New Year’s Resolutions Part 2
The tradition and ceremony of New Year is a useful motivation; but can’t it also make resolutions a chore? And if and when that happens, we’re either going to focus on a quick making of resolutions (with no real intent of keeping them); or just not bother at all. Honestly, I probably respect the latter approach more.
But let’s say you want to take advantage of the New Year’s promise and use resolutions to make a meaningful change. How best to do that?
To make a resolution both of greater meaning and that you’ll keep, connect your resolution with some higher purpose.
Resolutions are often small changes for personal improvement – and I think that’s just fine. They don’t need to be “big”. Like we always say: don’t try and change everything, just change something.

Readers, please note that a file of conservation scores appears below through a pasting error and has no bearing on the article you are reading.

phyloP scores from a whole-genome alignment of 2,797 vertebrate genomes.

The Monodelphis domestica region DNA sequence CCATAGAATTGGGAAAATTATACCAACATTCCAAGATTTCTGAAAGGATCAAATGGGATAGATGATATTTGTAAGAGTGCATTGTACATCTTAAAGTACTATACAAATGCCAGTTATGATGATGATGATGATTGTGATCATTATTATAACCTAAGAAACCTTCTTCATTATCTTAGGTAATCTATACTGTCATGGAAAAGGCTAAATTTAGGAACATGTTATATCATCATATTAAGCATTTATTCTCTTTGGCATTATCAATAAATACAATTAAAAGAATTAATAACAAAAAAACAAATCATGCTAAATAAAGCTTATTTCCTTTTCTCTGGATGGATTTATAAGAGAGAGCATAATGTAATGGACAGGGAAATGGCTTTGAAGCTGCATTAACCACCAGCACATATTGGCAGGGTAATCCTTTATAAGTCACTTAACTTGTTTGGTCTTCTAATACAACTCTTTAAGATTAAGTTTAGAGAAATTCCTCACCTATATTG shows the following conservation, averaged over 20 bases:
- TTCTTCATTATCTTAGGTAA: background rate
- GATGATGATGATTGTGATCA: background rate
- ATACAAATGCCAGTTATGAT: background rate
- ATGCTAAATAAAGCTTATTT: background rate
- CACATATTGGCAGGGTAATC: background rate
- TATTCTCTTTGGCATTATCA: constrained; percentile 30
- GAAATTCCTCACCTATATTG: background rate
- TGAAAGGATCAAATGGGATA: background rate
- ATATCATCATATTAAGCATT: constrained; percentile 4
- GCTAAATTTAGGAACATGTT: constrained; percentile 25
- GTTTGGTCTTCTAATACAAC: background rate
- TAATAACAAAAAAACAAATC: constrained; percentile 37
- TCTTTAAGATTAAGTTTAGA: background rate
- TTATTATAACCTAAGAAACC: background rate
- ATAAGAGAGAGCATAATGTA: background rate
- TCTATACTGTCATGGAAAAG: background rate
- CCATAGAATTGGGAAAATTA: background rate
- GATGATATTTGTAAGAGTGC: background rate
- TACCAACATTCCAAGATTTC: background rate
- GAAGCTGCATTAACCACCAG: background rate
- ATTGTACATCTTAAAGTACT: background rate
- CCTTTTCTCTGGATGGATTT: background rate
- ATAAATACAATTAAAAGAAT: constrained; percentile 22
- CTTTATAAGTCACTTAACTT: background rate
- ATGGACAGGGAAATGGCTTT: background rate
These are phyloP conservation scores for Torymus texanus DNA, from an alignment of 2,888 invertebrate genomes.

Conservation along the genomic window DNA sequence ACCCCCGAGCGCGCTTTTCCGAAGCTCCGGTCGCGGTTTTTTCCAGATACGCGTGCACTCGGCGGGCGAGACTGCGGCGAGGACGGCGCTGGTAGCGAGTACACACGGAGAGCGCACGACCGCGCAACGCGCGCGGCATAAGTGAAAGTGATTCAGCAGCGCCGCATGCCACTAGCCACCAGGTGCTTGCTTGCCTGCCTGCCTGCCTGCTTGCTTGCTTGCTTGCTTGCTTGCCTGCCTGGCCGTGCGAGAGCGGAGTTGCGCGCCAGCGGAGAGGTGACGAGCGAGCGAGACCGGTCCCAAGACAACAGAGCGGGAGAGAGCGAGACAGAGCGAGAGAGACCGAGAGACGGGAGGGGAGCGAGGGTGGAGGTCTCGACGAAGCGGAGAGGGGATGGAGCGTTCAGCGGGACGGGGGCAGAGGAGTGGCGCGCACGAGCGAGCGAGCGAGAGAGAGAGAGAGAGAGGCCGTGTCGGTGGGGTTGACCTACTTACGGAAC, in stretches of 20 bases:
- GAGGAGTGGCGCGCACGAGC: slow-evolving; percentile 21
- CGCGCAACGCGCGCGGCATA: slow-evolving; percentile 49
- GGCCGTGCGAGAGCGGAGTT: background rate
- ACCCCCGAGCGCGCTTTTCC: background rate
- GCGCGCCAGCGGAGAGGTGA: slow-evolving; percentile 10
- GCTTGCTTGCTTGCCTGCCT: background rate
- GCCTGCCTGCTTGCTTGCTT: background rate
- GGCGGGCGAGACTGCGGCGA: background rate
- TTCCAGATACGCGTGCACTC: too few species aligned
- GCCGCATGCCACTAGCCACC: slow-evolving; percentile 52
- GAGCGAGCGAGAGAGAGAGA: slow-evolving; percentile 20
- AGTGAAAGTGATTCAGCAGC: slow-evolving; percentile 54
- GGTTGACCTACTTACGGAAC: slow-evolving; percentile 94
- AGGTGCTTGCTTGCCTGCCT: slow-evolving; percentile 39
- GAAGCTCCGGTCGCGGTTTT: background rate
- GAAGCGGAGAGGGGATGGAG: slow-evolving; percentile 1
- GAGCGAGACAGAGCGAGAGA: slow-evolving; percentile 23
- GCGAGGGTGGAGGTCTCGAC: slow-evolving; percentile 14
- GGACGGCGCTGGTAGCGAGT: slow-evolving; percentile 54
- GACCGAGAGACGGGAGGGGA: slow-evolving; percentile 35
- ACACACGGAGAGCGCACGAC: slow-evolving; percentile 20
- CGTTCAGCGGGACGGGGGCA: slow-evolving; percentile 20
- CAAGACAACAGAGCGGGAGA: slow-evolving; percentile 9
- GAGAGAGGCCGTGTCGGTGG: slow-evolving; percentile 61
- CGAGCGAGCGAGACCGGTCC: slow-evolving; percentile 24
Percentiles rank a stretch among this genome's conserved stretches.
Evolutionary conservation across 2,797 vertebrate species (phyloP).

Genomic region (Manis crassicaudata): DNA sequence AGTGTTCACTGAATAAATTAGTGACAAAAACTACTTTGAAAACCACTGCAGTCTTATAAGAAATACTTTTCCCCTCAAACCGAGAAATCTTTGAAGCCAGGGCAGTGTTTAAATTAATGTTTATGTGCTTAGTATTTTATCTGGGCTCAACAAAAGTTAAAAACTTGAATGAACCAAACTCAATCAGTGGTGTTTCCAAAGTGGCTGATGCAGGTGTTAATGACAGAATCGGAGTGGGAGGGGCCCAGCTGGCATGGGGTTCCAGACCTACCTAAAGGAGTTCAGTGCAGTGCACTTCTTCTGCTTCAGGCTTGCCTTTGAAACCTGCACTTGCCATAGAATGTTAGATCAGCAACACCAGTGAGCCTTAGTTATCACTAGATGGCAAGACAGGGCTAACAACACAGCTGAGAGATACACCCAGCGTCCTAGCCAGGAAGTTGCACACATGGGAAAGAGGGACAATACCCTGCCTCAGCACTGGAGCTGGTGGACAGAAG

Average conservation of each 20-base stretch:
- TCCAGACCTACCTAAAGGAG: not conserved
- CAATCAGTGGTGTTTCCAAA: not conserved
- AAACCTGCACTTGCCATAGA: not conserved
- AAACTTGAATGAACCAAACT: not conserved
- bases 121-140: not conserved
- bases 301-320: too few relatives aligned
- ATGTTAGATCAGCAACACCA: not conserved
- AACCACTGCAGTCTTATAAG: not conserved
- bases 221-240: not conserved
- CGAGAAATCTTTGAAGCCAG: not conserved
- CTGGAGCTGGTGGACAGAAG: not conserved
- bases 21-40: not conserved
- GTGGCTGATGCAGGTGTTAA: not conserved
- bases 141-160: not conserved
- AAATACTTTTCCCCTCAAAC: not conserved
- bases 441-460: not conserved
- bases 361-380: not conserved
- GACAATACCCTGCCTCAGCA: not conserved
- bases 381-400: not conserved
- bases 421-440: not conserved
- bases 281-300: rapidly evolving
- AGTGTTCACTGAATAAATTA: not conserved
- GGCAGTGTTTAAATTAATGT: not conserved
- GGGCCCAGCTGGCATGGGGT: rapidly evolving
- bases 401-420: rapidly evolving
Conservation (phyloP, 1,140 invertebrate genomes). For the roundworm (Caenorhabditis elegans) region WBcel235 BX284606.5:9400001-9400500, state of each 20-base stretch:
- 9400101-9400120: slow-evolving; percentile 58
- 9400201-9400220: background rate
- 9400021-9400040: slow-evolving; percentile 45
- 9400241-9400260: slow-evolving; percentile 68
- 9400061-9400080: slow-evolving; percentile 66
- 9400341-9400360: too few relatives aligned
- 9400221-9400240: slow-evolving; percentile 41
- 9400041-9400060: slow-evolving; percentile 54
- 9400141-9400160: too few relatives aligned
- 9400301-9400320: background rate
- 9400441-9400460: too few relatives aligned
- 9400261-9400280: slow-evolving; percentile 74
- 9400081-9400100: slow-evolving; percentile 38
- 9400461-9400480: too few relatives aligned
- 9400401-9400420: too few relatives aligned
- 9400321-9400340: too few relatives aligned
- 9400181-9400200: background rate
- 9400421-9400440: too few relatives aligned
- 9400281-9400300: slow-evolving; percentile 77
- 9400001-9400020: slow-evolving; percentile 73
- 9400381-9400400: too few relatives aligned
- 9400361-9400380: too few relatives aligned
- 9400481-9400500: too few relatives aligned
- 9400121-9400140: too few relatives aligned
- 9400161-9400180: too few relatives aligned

But whatever your resolution is, “big” or “small”, find a connection with its deeper intent. Ask yourself: what will that get me? What will that lead to? What else will come as a result?
When we start to think expansively like this, we create new connections in the brain and generate new insights, all of which qualifies and strengthens our thinking around our resolution – and is also hugely motivating.
So no need to rush into making your resolution. Take some time to reflect on what’s been and what’s to come. Let yourself land on just one area for personal improvement. And then ask yourself: what else will that lead to?
Next and last in the series: “Your Brain-based Resolution for 2016”.
Previously in the series: “Forget the Resolutions, Just for Today”.